But if that were true, how do you account form the hundreds of millions of dollars each book in the series has generated as a movie? And most of the audience for these movies are the children that read the Harry Potter book. The children enjoyed both versions of the story telling and it did little to take way their imagination of the story.

    Of course, the professional handling of the book material by the movie studio did the story justice. As in anything creative – it has bee done well.

    The second critique of enhanced ebooks comes from those that say the imbedded multimedia and extended material interrupts the reading experience. They claim, rightfully so, that the embedded video, audio and links to the Internet within the text interrupts the reading of the book. But Trapdoor Books has recognized this problem and placed its multimedia and outside links in what is called the ‘marginalia’ that sits along the outside column of the text. This marginalia can be totally turned off and the reader can read just text.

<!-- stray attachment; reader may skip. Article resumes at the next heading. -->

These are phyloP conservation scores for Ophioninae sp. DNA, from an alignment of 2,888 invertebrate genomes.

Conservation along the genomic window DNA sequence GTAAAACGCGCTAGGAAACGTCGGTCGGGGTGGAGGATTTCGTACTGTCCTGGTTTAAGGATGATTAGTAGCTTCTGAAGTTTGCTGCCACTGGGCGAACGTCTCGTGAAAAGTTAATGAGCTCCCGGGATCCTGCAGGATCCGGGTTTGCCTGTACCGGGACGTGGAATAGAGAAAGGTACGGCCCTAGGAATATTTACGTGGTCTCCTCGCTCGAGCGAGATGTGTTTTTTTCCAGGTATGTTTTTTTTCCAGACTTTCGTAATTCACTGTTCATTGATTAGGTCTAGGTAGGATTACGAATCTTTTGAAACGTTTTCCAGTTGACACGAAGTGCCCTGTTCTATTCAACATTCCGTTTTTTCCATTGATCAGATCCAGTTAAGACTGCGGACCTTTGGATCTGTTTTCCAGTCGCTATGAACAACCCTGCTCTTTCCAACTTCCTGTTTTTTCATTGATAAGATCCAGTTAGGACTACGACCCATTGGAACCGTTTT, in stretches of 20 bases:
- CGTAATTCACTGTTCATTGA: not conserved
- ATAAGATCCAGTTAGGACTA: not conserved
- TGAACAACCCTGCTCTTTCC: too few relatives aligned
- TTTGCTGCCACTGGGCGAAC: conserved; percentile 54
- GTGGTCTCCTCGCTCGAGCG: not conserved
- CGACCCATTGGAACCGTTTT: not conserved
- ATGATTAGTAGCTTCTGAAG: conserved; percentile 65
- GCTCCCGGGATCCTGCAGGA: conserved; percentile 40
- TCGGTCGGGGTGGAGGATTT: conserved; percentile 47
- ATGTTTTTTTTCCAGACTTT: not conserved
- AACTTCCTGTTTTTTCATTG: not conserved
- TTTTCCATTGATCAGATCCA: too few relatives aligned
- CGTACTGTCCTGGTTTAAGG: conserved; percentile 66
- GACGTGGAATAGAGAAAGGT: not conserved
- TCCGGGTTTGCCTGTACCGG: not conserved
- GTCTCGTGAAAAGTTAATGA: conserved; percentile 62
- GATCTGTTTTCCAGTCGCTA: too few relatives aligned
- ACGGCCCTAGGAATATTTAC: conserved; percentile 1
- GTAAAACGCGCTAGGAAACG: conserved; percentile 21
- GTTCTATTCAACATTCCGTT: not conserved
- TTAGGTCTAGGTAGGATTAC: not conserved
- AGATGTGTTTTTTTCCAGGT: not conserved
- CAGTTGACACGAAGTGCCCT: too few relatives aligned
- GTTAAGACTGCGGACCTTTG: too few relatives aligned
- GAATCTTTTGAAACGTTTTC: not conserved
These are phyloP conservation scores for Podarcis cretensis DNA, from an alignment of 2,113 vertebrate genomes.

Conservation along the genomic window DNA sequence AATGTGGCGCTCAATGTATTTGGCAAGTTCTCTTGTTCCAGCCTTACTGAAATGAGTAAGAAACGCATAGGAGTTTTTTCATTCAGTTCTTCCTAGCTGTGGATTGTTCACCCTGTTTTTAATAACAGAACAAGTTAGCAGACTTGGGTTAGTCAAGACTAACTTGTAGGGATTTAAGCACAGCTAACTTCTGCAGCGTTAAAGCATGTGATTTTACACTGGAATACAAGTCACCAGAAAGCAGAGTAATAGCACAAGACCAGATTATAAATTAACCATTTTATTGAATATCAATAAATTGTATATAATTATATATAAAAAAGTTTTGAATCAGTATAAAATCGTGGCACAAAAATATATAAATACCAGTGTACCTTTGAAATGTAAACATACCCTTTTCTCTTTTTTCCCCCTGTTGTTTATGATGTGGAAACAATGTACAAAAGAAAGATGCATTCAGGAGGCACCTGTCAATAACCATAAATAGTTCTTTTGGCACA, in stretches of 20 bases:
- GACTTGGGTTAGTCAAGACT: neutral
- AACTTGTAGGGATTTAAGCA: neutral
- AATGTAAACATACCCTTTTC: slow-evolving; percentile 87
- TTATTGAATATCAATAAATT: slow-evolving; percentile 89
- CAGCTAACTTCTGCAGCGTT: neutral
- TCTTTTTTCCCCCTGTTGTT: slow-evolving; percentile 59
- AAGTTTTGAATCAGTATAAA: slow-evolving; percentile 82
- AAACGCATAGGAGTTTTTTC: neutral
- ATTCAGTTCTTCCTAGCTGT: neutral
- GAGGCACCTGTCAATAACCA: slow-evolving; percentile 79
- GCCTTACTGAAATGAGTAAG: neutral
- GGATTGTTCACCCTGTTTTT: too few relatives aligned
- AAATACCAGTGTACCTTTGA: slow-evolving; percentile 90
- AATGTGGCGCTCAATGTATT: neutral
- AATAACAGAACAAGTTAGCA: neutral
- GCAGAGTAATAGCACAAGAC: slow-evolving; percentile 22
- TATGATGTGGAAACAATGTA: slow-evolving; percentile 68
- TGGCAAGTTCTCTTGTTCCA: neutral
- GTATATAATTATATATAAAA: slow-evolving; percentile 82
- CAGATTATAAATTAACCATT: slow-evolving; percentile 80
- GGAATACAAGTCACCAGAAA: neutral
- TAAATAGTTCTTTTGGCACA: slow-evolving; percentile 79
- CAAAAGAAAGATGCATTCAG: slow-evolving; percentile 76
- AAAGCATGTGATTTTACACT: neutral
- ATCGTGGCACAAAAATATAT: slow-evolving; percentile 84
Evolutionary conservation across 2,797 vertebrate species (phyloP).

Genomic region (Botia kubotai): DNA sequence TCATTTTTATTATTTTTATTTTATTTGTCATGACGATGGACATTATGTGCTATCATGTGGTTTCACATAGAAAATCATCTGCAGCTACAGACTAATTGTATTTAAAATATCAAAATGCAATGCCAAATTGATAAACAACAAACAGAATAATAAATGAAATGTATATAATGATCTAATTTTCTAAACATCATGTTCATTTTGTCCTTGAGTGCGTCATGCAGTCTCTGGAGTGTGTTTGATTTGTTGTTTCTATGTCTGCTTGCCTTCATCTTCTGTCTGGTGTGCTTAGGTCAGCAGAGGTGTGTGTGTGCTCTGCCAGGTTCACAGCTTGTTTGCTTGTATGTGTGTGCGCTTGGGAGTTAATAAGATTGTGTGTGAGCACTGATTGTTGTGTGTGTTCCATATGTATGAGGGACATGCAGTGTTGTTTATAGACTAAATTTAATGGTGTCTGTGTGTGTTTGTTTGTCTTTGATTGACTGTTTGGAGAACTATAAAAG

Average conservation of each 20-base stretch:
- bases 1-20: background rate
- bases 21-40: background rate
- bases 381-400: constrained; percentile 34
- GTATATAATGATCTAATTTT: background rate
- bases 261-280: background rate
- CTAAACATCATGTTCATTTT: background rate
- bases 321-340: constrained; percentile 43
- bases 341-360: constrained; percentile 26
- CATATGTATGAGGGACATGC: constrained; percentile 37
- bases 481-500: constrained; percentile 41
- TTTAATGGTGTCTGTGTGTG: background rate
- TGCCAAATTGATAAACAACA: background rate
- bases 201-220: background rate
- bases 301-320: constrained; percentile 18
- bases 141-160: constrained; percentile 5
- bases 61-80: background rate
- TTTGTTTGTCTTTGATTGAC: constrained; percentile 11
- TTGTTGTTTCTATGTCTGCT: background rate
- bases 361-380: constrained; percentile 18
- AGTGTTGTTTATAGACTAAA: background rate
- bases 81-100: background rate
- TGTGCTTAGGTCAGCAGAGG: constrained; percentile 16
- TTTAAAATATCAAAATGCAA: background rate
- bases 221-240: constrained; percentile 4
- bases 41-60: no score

The third critique has nothing to do with the reading experience. It has to do with economics — the cost of producing enhanced ebooks. This is a valid critique. It does cost more to produce an enhanced book. Thus the retail cost of the ebook is higher than the traditional ebook.

    But Trapdoor Books has found a solution to that. Their enhanced books are FREE. They are advertising supported and that revenue pays for the production of the ebook.

    So, Trapdoor Books has found the way to meet the objections of the enhanced book skeptics.

    Download a free enhanced digital ebook at

    See the technology at

  5. Marc Aronson says:

    while in general I do not approve of comments or posts to this blog that are selling products, and including this post does not imply my endorsement, I think it is worth passing along this information.